Teaching as an Act of Faith: Theory and Practice in Church-Related Higher Education

By Arlin C. Migliazzo | Go to book overview

11
An Ignatian Approach to
Teaching Philosophy

Elizabeth Murray Morelli

THE PURPOSE of this volume of essays is to gather practical pedagogical strategies that may be of use to professors in religiously affiliated universities and colleges. I have been asked to reflect upon how issues of faith and issues raised by faith are woven into the teaching of my courses. I have been teaching philosophy at Loyola Marymount University for over a decade. During that time I have developed a number of approaches and assignments that seem effective. Because I am a professor of philosophy at a Jesuit university, my approach to teaching has been strongly influenced by the Ignatian ideal of pedagogy. The influence of this ideal on my teaching has been subtle and gradual and, until recently, implicit. I was a product, beneficiary, and instrument of the Ignatian spirit that pervades Jesuit education before I became aware of the explicit ideal of Jesuit education. Because the context of my undergraduate education and my teaching is Jesuit higher education, it might be helpful to review the general outlines of this influence on my pedagogy.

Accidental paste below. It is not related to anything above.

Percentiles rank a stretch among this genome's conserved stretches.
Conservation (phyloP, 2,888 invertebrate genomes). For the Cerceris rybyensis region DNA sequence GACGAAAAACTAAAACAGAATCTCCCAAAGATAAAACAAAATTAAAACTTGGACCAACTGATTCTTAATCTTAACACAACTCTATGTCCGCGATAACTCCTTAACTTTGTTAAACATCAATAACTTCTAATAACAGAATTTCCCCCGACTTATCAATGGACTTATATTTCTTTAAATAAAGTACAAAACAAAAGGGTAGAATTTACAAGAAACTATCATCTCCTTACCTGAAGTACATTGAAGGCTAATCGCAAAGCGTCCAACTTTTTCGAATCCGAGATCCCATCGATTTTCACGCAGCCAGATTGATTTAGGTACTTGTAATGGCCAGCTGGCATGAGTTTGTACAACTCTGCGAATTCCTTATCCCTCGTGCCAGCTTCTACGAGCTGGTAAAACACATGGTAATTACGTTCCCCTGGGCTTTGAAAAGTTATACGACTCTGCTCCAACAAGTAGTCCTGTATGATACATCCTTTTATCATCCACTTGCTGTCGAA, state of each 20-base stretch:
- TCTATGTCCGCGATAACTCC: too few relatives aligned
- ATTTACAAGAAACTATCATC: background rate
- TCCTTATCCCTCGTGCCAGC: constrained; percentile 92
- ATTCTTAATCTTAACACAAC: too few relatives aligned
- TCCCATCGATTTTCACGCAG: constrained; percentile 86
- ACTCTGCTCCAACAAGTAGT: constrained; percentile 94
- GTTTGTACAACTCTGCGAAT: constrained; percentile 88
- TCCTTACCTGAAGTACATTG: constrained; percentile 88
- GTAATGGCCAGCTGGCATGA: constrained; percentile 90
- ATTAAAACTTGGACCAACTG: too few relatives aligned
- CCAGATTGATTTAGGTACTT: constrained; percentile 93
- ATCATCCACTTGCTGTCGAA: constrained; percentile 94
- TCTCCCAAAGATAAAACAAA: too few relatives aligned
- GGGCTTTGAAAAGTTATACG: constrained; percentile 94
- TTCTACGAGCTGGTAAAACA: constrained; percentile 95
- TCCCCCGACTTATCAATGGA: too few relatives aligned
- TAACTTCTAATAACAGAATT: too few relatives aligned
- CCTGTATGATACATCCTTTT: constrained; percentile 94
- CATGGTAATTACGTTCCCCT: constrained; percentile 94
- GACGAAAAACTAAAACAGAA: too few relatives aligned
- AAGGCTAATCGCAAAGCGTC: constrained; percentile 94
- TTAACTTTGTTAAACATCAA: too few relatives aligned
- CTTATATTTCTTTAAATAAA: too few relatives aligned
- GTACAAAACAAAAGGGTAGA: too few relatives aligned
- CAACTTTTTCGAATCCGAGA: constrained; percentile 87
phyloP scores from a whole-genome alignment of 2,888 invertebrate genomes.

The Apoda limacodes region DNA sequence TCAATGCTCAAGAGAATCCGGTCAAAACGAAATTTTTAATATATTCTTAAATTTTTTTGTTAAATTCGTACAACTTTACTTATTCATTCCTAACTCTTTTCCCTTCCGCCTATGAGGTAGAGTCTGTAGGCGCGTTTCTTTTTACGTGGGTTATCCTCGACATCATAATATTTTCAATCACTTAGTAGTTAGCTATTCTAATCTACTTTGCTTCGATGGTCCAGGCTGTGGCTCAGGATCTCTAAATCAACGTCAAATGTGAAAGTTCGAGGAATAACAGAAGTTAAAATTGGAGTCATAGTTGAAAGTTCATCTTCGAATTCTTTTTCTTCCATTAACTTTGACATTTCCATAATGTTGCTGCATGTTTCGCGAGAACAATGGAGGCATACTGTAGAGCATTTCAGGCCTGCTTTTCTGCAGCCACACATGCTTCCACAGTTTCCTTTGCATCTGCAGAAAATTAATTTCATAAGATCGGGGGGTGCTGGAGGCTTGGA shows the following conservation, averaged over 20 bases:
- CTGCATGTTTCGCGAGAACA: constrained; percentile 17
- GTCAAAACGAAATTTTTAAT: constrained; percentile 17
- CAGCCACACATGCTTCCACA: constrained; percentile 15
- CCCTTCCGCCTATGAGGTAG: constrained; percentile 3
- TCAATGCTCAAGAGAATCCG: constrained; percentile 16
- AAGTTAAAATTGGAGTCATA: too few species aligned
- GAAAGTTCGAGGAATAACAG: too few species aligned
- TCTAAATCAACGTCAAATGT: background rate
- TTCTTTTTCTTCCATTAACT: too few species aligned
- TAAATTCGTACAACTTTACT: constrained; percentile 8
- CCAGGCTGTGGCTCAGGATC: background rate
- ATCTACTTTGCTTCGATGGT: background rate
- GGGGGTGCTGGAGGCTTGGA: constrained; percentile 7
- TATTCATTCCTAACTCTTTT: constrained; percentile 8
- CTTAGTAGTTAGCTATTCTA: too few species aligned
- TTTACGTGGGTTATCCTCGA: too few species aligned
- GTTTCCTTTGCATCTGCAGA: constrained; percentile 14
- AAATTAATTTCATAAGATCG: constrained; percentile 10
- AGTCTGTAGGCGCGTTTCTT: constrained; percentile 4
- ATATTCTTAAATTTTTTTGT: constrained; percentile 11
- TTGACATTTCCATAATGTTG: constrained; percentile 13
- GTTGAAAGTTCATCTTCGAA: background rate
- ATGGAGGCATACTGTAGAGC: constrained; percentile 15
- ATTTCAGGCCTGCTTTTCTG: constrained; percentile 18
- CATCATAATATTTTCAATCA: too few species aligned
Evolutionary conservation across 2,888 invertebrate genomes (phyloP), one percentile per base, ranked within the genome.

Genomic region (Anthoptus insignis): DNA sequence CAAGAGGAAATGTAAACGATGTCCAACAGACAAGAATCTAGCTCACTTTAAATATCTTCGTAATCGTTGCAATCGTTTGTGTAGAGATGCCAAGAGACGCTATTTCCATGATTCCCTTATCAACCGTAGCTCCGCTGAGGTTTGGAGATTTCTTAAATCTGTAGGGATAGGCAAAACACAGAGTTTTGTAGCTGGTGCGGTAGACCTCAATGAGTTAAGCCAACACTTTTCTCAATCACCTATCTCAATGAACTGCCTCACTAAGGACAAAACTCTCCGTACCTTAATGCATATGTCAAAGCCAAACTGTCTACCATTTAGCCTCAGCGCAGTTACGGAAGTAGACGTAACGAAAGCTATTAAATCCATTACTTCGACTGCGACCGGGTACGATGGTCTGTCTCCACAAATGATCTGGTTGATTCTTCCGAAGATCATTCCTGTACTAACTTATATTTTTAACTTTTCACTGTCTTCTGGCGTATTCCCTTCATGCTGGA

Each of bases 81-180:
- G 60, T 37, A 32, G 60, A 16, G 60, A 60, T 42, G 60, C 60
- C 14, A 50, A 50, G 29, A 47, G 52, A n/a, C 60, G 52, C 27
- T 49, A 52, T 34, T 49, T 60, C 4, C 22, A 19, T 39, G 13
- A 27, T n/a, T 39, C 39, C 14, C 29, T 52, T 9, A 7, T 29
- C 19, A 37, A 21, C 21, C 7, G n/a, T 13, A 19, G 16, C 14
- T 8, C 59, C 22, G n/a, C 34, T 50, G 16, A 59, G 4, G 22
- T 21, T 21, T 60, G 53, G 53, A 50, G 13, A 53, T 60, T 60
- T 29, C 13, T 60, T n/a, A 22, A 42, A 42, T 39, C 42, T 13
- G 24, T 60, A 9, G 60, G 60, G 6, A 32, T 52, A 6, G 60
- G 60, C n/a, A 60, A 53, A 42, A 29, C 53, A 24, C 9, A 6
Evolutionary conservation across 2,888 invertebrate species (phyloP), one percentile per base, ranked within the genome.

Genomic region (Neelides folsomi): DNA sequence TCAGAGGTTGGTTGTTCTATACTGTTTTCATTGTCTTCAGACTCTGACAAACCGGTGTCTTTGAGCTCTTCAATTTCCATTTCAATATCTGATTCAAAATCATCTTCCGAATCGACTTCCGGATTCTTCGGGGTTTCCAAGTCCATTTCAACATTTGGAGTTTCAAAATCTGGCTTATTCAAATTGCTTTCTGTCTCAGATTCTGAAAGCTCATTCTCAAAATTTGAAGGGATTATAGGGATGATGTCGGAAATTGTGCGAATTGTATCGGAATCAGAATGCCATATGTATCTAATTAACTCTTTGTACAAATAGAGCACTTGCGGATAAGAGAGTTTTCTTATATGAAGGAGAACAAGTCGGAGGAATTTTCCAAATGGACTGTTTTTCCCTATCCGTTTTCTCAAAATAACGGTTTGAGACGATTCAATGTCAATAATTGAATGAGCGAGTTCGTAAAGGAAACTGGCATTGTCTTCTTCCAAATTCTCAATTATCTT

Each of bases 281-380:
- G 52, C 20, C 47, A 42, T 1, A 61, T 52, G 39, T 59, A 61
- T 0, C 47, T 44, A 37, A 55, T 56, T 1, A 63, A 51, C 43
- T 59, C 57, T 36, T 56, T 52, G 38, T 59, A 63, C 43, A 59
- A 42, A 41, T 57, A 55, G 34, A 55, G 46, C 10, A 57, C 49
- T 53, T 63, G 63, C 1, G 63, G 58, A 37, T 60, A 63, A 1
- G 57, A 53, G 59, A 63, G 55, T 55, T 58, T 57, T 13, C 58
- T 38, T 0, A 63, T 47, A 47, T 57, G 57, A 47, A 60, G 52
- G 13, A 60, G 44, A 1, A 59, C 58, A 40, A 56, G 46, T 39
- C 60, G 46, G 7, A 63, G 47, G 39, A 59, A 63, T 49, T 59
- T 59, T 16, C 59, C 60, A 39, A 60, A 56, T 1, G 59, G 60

THE IGNATIAN HERITAGE

"St. Ignatius was aware of the wide cultural impact of universities and chose to send Jesuits there, as places where a more universal good might be achieved."1 This basic Ignatian commit-

1 "Decree Seventeen: Jesuits and University Life," Documents of the Thirty-
Fourth General Congregation of the Society of Jesus
(St. Louis, Mo.: The Institute of
Jesuit Sources, 1995), 189.

-233-

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